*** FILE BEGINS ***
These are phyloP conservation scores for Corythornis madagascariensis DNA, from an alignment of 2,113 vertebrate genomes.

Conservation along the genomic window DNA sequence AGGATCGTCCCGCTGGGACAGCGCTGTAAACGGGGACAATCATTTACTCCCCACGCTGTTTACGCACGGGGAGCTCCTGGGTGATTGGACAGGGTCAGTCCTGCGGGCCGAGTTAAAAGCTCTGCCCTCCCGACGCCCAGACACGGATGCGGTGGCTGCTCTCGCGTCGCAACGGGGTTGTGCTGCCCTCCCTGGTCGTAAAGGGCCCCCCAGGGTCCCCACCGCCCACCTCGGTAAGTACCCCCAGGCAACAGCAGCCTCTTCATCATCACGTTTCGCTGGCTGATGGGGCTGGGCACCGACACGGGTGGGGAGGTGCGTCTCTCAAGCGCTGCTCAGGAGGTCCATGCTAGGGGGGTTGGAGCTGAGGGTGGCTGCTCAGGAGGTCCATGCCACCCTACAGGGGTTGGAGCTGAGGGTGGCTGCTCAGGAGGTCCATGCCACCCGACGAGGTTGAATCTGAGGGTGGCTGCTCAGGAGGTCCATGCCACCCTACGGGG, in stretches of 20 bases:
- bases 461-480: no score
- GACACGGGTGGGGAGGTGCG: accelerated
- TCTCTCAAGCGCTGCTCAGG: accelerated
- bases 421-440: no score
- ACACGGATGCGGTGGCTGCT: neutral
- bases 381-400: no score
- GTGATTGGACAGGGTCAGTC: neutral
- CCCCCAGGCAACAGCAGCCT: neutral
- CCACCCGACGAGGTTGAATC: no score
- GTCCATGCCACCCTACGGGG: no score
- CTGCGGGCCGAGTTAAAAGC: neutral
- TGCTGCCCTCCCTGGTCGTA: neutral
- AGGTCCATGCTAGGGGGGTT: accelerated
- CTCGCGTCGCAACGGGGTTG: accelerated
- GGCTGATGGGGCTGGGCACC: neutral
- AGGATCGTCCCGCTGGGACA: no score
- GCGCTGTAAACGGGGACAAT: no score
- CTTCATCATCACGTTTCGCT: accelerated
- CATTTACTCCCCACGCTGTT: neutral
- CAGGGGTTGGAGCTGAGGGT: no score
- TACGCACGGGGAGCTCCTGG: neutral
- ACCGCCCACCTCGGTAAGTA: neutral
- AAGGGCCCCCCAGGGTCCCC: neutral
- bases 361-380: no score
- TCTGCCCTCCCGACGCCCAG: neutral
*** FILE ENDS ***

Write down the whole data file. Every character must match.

These are phyloP conservation scores for Corythornis madagascariensis DNA, from an alignment of 2,113 vertebrate genomes.

Conservation along the genomic window DNA sequence AGGATCGTCCCGCTGGGACAGCGCTGTAAACGGGGACAATCATTTACTCCCCACGCTGTTTACGCACGGGGAGCTCCTGGGTGATTGGACAGGGTCAGTCCTGCGGGCCGAGTTAAAAGCTCTGCCCTCCCGACGCCCAGACACGGATGCGGTGGCTGCTCTCGCGTCGCAACGGGGTTGTGCTGCCCTCCCTGGTCGTAAAGGGCCCCCCAGGGTCCCCACCGCCCACCTCGGTAAGTACCCCCAGGCAACAGCAGCCTCTTCATCATCACGTTTCGCTGGCTGATGGGGCTGGGCACCGACACGGGTGGGGAGGTGCGTCTCTCAAGCGCTGCTCAGGAGGTCCATGCTAGGGGGGTTGGAGCTGAGGGTGGCTGCTCAGGAGGTCCATGCCACCCTACAGGGGTTGGAGCTGAGGGTGGCTGCTCAGGAGGTCCATGCCACCCGACGAGGTTGAATCTGAGGGTGGCTGCTCAGGAGGTCCATGCCACCCTACGGGG, in stretches of 20 bases:
- bases 461-480: no score
- GACACGGGTGGGGAGGTGCG: accelerated
- TCTCTCAAGCGCTGCTCAGG: accelerated
- bases 421-440: no score
- ACACGGATGCGGTGGCTGCT: neutral
- bases 381-400: no score
- GTGATTGGACAGGGTCAGTC: neutral
- CCCCCAGGCAACAGCAGCCT: neutral
- CCACCCGACGAGGTTGAATC: no score
- GTCCATGCCACCCTACGGGG: no score
- CTGCGGGCCGAGTTAAAAGC: neutral
- TGCTGCCCTCCCTGGTCGTA: neutral
- AGGTCCATGCTAGGGGGGTT: accelerated
- CTCGCGTCGCAACGGGGTTG: accelerated
- GGCTGATGGGGCTGGGCACC: neutral
- AGGATCGTCCCGCTGGGACA: no score
- GCGCTGTAAACGGGGACAAT: no score
- CTTCATCATCACGTTTCGCT: accelerated
- CATTTACTCCCCACGCTGTT: neutral
- CAGGGGTTGGAGCTGAGGGT: no score
- TACGCACGGGGAGCTCCTGG: neutral
- ACCGCCCACCTCGGTAAGTA: neutral
- AAGGGCCCCCCAGGGTCCCC: neutral
- bases 361-380: no score
- TCTGCCCTCCCGACGCCCAG: neutral